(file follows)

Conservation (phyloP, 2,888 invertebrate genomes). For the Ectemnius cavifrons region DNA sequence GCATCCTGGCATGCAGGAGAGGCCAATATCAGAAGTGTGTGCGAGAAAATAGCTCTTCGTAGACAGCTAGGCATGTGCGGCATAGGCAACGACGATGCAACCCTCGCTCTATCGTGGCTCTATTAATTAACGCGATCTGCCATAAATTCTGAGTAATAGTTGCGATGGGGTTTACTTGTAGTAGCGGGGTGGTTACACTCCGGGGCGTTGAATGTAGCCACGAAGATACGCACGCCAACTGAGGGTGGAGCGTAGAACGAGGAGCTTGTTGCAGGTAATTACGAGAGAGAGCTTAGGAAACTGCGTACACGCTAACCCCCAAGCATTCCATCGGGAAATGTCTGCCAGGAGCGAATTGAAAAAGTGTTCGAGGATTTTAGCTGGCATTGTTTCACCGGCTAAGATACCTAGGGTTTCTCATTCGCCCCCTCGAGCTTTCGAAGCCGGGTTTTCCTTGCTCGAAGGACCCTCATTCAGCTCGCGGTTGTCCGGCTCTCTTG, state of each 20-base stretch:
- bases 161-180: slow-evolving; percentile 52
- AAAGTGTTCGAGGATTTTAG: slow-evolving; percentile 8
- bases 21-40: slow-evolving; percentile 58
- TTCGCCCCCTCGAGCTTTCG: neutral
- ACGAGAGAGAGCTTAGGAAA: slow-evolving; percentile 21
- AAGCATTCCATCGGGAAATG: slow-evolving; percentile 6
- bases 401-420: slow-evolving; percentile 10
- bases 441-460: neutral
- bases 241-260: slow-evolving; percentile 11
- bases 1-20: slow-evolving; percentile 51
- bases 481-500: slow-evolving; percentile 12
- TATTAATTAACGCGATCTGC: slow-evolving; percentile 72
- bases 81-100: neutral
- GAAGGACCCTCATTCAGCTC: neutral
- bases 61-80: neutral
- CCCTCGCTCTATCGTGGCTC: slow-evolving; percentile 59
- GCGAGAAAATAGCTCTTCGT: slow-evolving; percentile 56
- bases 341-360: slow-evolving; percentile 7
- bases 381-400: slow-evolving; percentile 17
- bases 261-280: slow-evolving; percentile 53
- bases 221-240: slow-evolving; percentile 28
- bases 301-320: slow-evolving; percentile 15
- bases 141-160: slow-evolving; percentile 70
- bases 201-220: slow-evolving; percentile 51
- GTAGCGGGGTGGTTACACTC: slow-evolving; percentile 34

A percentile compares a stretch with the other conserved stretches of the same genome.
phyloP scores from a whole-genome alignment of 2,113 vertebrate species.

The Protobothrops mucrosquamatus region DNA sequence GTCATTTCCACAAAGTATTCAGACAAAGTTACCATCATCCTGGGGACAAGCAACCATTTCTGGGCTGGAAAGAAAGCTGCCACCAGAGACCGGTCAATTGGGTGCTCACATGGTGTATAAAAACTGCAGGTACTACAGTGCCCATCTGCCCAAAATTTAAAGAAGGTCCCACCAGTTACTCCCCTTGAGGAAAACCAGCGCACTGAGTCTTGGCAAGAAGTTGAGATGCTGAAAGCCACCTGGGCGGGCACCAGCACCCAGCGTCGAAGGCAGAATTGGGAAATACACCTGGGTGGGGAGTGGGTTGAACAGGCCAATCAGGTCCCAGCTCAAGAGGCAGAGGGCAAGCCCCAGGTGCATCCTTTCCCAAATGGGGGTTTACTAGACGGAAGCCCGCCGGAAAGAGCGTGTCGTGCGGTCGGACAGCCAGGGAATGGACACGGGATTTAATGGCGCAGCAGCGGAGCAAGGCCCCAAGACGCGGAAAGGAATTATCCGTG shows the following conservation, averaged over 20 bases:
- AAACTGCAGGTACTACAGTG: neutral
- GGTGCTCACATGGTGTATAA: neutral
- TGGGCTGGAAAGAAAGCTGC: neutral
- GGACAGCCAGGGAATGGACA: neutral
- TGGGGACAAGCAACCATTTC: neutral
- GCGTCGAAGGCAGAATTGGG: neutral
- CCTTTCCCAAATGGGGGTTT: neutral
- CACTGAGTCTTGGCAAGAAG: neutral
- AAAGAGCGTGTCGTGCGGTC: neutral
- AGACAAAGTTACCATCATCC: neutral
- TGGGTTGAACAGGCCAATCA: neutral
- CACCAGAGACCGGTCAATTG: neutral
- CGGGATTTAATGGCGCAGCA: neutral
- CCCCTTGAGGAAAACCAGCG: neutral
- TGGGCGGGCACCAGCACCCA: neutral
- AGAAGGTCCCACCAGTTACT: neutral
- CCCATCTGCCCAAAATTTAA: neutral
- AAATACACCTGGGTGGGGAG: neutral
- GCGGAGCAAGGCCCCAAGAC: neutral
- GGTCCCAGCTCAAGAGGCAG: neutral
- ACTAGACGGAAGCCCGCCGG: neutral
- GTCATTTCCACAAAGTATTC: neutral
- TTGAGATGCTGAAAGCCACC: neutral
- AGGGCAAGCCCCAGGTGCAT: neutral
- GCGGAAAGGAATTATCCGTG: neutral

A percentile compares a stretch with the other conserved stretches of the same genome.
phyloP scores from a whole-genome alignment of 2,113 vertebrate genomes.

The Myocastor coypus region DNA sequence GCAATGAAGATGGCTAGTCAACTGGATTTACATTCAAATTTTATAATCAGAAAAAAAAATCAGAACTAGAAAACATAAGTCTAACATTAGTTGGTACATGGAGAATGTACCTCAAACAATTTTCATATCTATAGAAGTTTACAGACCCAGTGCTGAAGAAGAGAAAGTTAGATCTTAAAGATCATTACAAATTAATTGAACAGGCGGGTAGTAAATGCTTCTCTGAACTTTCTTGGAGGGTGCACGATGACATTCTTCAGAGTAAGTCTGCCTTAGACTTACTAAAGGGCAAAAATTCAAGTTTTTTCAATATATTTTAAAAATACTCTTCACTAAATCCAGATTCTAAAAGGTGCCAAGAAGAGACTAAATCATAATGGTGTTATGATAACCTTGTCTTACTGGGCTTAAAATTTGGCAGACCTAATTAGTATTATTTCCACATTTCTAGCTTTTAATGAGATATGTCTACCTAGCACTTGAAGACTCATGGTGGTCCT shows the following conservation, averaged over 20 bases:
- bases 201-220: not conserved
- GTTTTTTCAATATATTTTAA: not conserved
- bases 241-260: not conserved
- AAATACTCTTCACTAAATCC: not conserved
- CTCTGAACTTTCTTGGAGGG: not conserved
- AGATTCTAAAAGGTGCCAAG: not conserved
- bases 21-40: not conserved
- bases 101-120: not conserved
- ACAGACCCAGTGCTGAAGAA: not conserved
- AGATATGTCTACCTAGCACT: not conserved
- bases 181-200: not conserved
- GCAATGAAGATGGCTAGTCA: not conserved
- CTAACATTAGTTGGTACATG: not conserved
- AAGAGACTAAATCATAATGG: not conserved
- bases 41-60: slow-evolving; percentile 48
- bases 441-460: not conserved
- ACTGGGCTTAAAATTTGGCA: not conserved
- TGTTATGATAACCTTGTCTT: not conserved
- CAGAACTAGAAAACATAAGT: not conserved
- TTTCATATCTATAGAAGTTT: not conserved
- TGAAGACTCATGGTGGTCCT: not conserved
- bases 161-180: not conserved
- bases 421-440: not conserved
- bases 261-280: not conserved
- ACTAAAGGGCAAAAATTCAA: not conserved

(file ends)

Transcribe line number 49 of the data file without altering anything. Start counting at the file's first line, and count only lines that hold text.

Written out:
- GGTCCCAGCTCAAGAGGCAG: neutral